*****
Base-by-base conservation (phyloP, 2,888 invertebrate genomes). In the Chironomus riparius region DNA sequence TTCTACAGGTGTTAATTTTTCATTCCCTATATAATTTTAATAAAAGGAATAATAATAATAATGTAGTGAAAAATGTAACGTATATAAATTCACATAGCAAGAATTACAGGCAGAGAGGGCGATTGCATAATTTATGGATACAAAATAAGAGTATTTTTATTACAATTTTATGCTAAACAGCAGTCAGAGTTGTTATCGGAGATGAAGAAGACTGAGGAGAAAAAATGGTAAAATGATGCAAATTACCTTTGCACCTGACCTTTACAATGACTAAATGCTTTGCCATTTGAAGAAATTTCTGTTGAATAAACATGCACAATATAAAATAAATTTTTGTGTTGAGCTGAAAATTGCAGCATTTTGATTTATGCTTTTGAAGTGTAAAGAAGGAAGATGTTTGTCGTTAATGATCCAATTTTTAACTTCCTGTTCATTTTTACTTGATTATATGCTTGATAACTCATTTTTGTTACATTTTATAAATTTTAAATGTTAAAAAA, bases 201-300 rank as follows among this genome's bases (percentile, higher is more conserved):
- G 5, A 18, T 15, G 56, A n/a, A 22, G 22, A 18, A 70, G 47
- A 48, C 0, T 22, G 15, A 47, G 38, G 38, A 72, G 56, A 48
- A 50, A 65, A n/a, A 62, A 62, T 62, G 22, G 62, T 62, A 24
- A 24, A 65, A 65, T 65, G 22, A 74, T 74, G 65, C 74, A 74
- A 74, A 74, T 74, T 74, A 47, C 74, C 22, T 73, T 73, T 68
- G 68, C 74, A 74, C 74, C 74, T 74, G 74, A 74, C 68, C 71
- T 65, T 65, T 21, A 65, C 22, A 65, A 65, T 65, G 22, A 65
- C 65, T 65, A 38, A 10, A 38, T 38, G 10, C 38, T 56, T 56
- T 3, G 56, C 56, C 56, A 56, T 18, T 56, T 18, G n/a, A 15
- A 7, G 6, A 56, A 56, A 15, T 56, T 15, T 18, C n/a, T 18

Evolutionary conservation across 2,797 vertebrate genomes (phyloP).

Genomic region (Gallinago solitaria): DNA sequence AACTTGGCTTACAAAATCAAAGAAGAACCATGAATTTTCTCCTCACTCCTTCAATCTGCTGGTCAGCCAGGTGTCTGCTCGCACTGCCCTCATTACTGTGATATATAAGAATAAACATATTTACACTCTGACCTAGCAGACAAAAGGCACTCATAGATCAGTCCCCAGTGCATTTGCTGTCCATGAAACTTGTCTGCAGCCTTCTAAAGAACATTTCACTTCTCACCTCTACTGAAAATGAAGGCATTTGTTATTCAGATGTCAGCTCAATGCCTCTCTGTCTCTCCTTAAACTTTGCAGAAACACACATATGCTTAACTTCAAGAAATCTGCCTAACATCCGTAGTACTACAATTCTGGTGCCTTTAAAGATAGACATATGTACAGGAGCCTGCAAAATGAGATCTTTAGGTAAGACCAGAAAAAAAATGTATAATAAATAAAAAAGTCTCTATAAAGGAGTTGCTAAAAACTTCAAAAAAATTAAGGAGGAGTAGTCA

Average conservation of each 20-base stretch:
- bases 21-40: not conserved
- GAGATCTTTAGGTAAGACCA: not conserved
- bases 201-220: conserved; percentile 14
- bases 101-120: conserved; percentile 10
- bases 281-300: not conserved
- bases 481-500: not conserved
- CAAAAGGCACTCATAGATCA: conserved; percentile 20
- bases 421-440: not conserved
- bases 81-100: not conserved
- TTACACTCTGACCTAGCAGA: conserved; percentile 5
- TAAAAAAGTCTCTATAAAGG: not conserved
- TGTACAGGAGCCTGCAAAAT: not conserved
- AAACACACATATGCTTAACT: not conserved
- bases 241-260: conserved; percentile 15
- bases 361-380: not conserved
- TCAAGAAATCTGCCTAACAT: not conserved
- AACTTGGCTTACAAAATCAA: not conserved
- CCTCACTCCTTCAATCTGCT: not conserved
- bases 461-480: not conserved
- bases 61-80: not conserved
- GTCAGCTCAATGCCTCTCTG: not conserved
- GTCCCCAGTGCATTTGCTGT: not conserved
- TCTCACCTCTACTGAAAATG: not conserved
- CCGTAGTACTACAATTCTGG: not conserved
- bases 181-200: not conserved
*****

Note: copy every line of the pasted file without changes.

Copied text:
Base-by-base conservation (phyloP, 2,888 invertebrate genomes). In the Chironomus riparius region DNA sequence TTCTACAGGTGTTAATTTTTCATTCCCTATATAATTTTAATAAAAGGAATAATAATAATAATGTAGTGAAAAATGTAACGTATATAAATTCACATAGCAAGAATTACAGGCAGAGAGGGCGATTGCATAATTTATGGATACAAAATAAGAGTATTTTTATTACAATTTTATGCTAAACAGCAGTCAGAGTTGTTATCGGAGATGAAGAAGACTGAGGAGAAAAAATGGTAAAATGATGCAAATTACCTTTGCACCTGACCTTTACAATGACTAAATGCTTTGCCATTTGAAGAAATTTCTGTTGAATAAACATGCACAATATAAAATAAATTTTTGTGTTGAGCTGAAAATTGCAGCATTTTGATTTATGCTTTTGAAGTGTAAAGAAGGAAGATGTTTGTCGTTAATGATCCAATTTTTAACTTCCTGTTCATTTTTACTTGATTATATGCTTGATAACTCATTTTTGTTACATTTTATAAATTTTAAATGTTAAAAAA, bases 201-300 rank as follows among this genome's bases (percentile, higher is more conserved):
- G 5, A 18, T 15, G 56, A n/a, A 22, G 22, A 18, A 70, G 47
- A 48, C 0, T 22, G 15, A 47, G 38, G 38, A 72, G 56, A 48
- A 50, A 65, A n/a, A 62, A 62, T 62, G 22, G 62, T 62, A 24
- A 24, A 65, A 65, T 65, G 22, A 74, T 74, G 65, C 74, A 74
- A 74, A 74, T 74, T 74, A 47, C 74, C 22, T 73, T 73, T 68
- G 68, C 74, A 74, C 74, C 74, T 74, G 74, A 74, C 68, C 71
- T 65, T 65, T 21, A 65, C 22, A 65, A 65, T 65, G 22, A 65
- C 65, T 65, A 38, A 10, A 38, T 38, G 10, C 38, T 56, T 56
- T 3, G 56, C 56, C 56, A 56, T 18, T 56, T 18, G n/a, A 15
- A 7, G 6, A 56, A 56, A 15, T 56, T 15, T 18, C n/a, T 18

Evolutionary conservation across 2,797 vertebrate genomes (phyloP).

Genomic region (Gallinago solitaria): DNA sequence AACTTGGCTTACAAAATCAAAGAAGAACCATGAATTTTCTCCTCACTCCTTCAATCTGCTGGTCAGCCAGGTGTCTGCTCGCACTGCCCTCATTACTGTGATATATAAGAATAAACATATTTACACTCTGACCTAGCAGACAAAAGGCACTCATAGATCAGTCCCCAGTGCATTTGCTGTCCATGAAACTTGTCTGCAGCCTTCTAAAGAACATTTCACTTCTCACCTCTACTGAAAATGAAGGCATTTGTTATTCAGATGTCAGCTCAATGCCTCTCTGTCTCTCCTTAAACTTTGCAGAAACACACATATGCTTAACTTCAAGAAATCTGCCTAACATCCGTAGTACTACAATTCTGGTGCCTTTAAAGATAGACATATGTACAGGAGCCTGCAAAATGAGATCTTTAGGTAAGACCAGAAAAAAAATGTATAATAAATAAAAAAGTCTCTATAAAGGAGTTGCTAAAAACTTCAAAAAAATTAAGGAGGAGTAGTCA

Average conservation of each 20-base stretch:
- bases 21-40: not conserved
- GAGATCTTTAGGTAAGACCA: not conserved
- bases 201-220: conserved; percentile 14
- bases 101-120: conserved; percentile 10
- bases 281-300: not conserved
- bases 481-500: not conserved
- CAAAAGGCACTCATAGATCA: conserved; percentile 20
- bases 421-440: not conserved
- bases 81-100: not conserved
- TTACACTCTGACCTAGCAGA: conserved; percentile 5
- TAAAAAAGTCTCTATAAAGG: not conserved
- TGTACAGGAGCCTGCAAAAT: not conserved
- AAACACACATATGCTTAACT: not conserved
- bases 241-260: conserved; percentile 15
- bases 361-380: not conserved
- TCAAGAAATCTGCCTAACAT: not conserved
- AACTTGGCTTACAAAATCAA: not conserved
- CCTCACTCCTTCAATCTGCT: not conserved
- bases 461-480: not conserved
- bases 61-80: not conserved
- GTCAGCTCAATGCCTCTCTG: not conserved
- GTCCCCAGTGCATTTGCTGT: not conserved
- TCTCACCTCTACTGAAAATG: not conserved
- CCGTAGTACTACAATTCTGG: not conserved
- bases 181-200: not conserved